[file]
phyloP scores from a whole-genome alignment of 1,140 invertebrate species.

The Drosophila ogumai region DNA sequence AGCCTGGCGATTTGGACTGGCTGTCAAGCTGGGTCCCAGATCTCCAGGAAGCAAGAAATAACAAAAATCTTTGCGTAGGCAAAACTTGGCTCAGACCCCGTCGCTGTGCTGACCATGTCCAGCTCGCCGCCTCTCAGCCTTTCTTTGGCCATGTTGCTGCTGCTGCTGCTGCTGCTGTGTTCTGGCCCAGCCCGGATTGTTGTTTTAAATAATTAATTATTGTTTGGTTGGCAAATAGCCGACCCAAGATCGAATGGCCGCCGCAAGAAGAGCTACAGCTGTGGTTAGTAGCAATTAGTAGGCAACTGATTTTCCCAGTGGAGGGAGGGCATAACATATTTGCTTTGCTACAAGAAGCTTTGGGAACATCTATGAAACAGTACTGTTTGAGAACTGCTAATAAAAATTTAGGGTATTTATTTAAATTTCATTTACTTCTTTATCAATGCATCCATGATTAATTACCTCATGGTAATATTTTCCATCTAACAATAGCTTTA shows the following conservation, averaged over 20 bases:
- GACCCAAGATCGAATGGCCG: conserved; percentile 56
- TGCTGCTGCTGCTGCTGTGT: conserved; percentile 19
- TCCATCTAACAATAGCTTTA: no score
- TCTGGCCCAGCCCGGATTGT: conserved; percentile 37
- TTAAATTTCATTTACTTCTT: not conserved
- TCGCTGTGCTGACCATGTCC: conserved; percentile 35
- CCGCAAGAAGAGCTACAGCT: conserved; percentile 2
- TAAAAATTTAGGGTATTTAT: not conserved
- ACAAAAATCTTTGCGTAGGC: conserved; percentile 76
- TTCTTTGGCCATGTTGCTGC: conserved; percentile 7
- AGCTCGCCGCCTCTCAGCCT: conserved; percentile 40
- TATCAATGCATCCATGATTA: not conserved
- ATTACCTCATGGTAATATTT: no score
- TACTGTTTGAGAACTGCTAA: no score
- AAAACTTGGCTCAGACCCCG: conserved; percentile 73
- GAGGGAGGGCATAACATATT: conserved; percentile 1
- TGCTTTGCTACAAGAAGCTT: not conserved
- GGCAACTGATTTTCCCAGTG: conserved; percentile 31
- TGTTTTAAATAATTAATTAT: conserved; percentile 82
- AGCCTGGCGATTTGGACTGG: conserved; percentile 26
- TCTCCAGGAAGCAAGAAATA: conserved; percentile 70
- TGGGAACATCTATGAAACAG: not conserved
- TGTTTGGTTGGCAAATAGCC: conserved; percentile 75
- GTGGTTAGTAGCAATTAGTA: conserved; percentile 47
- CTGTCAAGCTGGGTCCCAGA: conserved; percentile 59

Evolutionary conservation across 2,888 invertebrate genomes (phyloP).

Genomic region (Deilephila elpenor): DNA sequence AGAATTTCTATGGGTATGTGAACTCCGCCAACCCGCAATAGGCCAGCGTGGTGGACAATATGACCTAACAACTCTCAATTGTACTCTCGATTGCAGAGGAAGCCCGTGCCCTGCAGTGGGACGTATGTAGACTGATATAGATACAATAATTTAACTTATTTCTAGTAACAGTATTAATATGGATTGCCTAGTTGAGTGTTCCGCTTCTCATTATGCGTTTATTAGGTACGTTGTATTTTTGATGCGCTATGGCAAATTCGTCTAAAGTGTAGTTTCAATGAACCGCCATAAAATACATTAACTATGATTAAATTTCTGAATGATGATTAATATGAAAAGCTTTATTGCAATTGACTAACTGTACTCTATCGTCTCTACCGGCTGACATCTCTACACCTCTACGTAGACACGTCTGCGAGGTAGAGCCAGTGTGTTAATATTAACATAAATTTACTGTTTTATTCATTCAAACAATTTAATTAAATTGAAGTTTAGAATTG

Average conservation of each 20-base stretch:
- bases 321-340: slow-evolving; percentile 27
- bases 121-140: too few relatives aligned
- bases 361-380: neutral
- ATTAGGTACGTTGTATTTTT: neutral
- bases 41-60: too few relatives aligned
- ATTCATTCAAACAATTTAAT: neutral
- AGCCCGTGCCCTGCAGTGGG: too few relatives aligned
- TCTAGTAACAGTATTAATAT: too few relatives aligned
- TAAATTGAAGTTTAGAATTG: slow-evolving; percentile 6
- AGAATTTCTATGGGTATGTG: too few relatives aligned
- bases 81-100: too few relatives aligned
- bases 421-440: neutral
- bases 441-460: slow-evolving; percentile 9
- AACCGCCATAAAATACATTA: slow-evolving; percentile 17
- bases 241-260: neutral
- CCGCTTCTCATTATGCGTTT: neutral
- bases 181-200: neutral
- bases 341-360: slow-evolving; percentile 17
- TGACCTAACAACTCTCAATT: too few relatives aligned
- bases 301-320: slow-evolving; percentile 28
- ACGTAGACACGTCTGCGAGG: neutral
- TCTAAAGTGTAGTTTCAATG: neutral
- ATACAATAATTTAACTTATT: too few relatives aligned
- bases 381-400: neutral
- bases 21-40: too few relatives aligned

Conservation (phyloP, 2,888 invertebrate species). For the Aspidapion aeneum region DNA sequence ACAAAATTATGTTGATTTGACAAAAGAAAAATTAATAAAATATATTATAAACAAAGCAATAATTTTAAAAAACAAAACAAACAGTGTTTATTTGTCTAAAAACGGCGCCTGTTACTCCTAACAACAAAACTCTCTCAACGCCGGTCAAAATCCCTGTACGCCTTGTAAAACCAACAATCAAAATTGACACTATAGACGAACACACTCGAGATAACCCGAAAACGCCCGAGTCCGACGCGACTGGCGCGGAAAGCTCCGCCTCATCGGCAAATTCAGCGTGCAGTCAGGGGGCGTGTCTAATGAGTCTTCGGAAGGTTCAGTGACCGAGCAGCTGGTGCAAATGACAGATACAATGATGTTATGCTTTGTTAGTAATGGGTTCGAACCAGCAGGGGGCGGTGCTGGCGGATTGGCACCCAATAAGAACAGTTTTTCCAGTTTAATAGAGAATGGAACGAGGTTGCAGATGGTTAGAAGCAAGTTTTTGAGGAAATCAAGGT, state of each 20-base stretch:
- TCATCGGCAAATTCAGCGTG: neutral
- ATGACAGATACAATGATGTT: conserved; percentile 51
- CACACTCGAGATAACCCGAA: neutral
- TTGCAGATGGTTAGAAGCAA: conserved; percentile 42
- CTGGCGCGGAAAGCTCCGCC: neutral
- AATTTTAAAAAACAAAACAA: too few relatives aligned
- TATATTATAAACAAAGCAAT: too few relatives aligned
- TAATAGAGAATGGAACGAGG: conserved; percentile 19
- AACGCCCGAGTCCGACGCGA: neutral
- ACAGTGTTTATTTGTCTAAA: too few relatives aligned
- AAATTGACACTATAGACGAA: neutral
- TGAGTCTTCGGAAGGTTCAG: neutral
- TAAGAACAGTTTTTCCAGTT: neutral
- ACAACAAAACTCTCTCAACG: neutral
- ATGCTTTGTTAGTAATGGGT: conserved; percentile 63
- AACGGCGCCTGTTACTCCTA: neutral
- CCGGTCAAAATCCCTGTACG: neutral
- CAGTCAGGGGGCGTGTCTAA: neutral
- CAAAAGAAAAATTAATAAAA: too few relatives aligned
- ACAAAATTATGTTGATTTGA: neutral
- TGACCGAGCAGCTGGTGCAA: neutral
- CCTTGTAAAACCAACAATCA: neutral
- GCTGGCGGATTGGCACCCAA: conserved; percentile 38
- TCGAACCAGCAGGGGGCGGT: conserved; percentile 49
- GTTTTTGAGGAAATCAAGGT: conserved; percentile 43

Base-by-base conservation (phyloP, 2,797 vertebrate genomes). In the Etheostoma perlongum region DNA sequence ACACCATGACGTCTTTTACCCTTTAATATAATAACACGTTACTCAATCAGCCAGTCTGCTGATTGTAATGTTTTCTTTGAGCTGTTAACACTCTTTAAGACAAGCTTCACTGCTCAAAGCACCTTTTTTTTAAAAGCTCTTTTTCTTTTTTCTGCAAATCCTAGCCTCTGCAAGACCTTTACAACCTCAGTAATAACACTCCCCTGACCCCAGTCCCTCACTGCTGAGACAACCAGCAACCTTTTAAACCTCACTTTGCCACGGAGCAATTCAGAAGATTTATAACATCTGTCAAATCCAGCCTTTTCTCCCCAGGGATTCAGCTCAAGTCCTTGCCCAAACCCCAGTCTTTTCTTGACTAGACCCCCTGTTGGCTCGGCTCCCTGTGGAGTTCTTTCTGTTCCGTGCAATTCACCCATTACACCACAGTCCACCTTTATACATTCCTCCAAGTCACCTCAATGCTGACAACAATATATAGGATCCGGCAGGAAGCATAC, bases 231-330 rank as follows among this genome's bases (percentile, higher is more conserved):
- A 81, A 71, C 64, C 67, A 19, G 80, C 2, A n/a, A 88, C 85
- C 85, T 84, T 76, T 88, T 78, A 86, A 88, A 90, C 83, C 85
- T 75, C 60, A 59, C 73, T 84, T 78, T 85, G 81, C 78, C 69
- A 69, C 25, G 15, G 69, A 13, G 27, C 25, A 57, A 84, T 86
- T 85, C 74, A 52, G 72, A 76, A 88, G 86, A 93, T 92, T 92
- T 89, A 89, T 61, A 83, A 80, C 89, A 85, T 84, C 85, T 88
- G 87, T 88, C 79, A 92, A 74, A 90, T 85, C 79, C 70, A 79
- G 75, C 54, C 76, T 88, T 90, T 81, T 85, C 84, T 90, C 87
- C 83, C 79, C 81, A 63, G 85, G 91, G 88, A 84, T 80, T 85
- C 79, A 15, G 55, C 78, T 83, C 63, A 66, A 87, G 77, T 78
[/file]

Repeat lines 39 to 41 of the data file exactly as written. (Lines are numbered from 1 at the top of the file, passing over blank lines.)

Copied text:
- TAAATTGAAGTTTAGAATTG: slow-evolving; percentile 6
- AGAATTTCTATGGGTATGTG: too few relatives aligned
- bases 81-100: too few relatives aligned